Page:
The origin of the bird fauna of the south Venezuelan highlands. Bulletin of the AMNH ; v. 136, article 5

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dc.contributor.author Mayr, Ernst, 1904- en_US
dc.contributor.author Phelps, William Henry. en_US
dc.date.accessioned 2005-10-06T14:54:02Z
dc.date.available 2005-10-06T14:54:02Z
dc.date.issued 1967 en_US
dc.identifier.uri http://hdl.handle.net/2246/1105
dc.description p. 273-327, [9] p. of plates (1 folded) : ill., maps ; 28 cm. en_US
dc.description Includes bibliographical references (p. 321-327). en_US
dc.description.abstract "The isolated tabletop mountains in southern Venezuela (including Roraima and Duida), the adjacent border of Brazil, and Guyana are the home of an interesting highland avifauna rich in endemics. We have designated the area as Pantepui. 2. The history of the ornithological exploration of these mountains, beginning in 1842 with the work of the Schomburgks, is presented. Birds have been collected on a total of 26 cerros and tepuis. Of the approximately 10,750 specimens taken, 8340 are in the Phelps Collection in Caracas. 3. Ninety-six species can be considered typical subtropical elements. Twenty-nine of these are endemic species or superspecies. 4. The subtropical elements are found on the summits and in the cool humid forests of the talus slopes. 5. About two-thirds of the characteristic elements are widely distributed in the Pantepui area. Five species have not yet been found east of the Río Caroní; 18 species are found only to the east of it. 6. Many (viz., 42) species are represented on Pantepui by several subspecies, six in the case of Atlapetes personatus, five or four in several other species. Nine of the 29 endemic species are monotypic. Two species have evolved into superspecies. 7. The 96 Pantepui elements represent every stage of endemicity, from endemic genera (two or three weakly characterized ones) and species (29), to non-endemic species with endemic subspecies (55), and non-endemic species without endemic subspecies (12). 8. The 96 Pantepui species can be assigned to four kinds of faunal elements: (a) specialized cliff dwellers (five species), (b) altitudinal derivatives of elements that are tropical in other areas (34), (c) long-distance colonists which reached Pantepui by 'hopping' across the unsuitable lowlands (48), and (d) old endemics which may have originated as either (b) or (c) (nine). 9. Many species exhibit strong geographic variation in habitat preference. Basically subtropical species may have tropical populations and vice versa. Such plasticity unquestionably facilitates the crossing of ecological barriers, such as lowlands present for mountain birds. 10. Among the 48 species of long-distance colonists 24 species presumably came from the Andes; 19 species, from the coastal cordilleras of northern Venezuela; and five species, from more distant areas. 11. The small number of old endemics indicates a rapid replacement in the bird fauna of these mountains, which must have existed for some 30 million years. 12. Although a few of the Pantepui endemics can be called relicts, they are not remnants of a formerly more widespread fauna, which is now extinct elsewhere. Most endemics belong to the most actively speciating genera and families of South American birds"--P. 307. en_US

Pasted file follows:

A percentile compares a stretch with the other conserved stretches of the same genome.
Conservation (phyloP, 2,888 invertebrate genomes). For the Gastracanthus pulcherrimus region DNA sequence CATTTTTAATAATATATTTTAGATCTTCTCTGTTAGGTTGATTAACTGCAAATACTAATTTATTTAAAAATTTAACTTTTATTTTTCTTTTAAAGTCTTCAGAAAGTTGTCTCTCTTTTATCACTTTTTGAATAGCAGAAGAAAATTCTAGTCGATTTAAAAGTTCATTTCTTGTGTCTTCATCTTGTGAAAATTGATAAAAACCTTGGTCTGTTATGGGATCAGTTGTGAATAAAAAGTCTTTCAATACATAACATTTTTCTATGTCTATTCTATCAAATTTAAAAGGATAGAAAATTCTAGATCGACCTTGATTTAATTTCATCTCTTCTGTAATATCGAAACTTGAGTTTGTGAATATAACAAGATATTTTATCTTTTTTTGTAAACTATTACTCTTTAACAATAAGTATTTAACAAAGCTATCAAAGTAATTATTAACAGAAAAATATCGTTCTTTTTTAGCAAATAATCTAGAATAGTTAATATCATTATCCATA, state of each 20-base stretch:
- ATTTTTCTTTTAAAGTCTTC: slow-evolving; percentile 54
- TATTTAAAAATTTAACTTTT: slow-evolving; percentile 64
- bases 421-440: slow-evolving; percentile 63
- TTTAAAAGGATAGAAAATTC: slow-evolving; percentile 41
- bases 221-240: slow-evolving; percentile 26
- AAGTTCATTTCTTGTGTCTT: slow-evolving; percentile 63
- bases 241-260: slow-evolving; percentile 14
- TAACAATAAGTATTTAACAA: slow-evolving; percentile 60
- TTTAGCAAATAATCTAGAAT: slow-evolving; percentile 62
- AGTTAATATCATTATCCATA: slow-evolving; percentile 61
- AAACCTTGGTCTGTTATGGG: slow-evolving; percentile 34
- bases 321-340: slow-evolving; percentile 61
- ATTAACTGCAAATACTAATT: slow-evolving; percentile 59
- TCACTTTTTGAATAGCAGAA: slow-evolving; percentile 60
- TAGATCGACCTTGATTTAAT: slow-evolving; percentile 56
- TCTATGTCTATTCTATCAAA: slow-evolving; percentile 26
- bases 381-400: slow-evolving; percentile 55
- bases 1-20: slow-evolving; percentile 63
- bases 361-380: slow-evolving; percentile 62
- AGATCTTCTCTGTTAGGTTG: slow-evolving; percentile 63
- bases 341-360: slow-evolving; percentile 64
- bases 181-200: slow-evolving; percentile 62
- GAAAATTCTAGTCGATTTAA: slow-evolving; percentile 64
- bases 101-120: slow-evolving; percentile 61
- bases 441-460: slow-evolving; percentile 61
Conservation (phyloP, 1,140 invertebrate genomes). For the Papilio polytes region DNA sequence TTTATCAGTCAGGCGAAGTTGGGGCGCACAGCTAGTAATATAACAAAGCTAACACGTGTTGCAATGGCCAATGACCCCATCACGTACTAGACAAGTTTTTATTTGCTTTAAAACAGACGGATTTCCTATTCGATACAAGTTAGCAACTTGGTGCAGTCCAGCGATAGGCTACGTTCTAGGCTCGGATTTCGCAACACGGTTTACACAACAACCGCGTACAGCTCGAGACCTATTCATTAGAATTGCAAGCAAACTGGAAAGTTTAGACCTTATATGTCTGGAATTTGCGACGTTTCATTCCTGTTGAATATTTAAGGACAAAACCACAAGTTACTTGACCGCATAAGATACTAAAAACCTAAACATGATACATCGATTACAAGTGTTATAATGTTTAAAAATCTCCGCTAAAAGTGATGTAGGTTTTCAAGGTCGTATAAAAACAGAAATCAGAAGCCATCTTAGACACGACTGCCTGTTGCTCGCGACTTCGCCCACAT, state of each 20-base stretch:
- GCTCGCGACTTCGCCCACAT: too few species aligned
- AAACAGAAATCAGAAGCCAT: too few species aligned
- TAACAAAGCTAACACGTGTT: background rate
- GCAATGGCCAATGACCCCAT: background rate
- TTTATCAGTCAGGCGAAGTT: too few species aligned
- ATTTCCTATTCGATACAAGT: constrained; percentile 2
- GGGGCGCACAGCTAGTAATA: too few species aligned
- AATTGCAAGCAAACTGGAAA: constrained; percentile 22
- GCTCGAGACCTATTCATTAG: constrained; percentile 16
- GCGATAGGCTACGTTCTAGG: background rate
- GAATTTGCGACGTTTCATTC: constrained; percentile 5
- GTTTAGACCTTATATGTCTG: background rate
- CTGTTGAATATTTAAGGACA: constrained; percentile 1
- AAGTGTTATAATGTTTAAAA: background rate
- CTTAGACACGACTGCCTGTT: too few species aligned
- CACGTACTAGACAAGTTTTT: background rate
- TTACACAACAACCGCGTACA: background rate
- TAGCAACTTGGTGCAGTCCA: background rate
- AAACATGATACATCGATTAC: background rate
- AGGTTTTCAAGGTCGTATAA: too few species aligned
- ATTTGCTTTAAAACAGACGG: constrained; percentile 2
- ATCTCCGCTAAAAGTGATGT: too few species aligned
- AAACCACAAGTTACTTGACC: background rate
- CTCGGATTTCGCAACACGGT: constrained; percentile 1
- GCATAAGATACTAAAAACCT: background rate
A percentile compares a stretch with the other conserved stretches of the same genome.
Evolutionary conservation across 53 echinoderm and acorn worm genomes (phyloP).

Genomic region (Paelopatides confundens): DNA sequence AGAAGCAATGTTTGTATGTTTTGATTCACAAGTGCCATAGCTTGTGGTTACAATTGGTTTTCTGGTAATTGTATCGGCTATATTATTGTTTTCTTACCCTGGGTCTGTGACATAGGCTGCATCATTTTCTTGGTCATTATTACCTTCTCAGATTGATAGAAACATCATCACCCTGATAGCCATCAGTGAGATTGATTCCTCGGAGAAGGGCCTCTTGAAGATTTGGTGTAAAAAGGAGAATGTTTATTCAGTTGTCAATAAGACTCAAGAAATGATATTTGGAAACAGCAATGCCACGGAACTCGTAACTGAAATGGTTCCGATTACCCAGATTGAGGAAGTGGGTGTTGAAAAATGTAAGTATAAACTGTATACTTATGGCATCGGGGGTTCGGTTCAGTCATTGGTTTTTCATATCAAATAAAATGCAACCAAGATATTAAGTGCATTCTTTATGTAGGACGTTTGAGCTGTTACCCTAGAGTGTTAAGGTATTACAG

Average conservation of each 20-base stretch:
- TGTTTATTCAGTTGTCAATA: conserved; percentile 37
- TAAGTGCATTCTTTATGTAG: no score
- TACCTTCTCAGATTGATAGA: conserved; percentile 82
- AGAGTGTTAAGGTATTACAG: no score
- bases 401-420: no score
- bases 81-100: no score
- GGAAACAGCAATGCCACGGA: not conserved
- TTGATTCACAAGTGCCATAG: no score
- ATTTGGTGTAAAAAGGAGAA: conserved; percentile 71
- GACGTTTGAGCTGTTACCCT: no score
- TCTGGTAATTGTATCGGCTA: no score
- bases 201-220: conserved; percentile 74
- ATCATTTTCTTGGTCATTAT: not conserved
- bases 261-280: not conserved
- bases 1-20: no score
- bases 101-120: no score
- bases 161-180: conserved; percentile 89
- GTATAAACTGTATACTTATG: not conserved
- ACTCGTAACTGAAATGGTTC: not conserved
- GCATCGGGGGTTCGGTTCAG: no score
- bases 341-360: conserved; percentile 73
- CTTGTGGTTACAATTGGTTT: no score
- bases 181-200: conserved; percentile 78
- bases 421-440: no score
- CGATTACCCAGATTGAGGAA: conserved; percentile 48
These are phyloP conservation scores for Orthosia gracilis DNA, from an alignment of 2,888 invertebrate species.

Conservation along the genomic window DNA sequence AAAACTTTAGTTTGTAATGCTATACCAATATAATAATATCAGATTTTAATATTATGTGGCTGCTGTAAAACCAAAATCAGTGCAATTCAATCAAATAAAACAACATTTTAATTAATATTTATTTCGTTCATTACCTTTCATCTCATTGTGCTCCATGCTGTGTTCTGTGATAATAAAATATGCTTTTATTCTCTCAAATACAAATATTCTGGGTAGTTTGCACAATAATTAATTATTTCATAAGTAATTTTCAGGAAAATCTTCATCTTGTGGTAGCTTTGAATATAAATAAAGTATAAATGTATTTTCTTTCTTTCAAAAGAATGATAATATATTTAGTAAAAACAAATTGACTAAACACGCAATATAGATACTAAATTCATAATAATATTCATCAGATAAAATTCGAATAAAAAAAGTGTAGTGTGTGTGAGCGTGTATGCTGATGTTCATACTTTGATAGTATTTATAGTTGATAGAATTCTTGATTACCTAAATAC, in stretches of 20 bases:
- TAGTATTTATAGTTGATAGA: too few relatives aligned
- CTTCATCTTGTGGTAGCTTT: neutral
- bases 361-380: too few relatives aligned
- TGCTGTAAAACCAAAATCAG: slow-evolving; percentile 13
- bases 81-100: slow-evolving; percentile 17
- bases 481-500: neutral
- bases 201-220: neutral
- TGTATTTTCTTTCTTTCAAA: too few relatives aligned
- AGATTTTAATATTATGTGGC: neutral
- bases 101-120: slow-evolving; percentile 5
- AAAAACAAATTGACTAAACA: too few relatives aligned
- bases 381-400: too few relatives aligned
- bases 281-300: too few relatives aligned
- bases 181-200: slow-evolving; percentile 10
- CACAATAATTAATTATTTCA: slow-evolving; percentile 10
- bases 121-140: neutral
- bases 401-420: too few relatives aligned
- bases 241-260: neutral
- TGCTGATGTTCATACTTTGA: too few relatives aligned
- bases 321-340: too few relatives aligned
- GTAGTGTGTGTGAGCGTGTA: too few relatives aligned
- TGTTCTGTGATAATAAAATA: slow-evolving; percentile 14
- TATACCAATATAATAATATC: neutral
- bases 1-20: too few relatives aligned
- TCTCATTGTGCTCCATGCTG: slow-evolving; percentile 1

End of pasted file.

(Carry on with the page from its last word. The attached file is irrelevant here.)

dc.format.extent 25969525 bytes
dc.format.mimetype application/pdf
dc.language eng en_US
dc.language.iso en_US
dc.publisher New York : [American Museum of Natural History] en_US
dc.relation.ispartofseries Bulletin of the American Museum of Natural History ; v. 136, article 5 en_US
dc.subject.lcc QH1 .A4 vol.136, art.5, 1967 en_US
dc.subject.lcsh Birds -- Venezuela -- Geographical distribution. en_US
dc.subject.lcsh Birds -- Guyana Shield. en_US
dc.subject.lcsh Birds -- Dispersal -- South America. en_US
dc.subject.lcsh Birds -- Evolution -- South America. en_US
dc.subject.lcsh Phelps, William H. (William Henry), -- b. 1875 -- Natural history collections. en_US
dc.title The origin of the bird fauna of the south Venezuelan highlands. Bulletin of the AMNH ; v. 136, article 5 en_US
dc.type text en_US

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  • Bulletin of the American Museum of Natural History
    The Bulletin, published continuously since 1881, consists of longer monographic volumes in the field of natural sciences relating to zoology, paleontology, and geology. Current numbers are published at irregular intervals. The Bulletin was originally a place to publish short papers, while longer works appeared in the Memoirs. However, in the 1920s, the Memoirs ceased and the Bulletin series began publishing longer papers. A new series, the Novitates , published short papers describing new forms.

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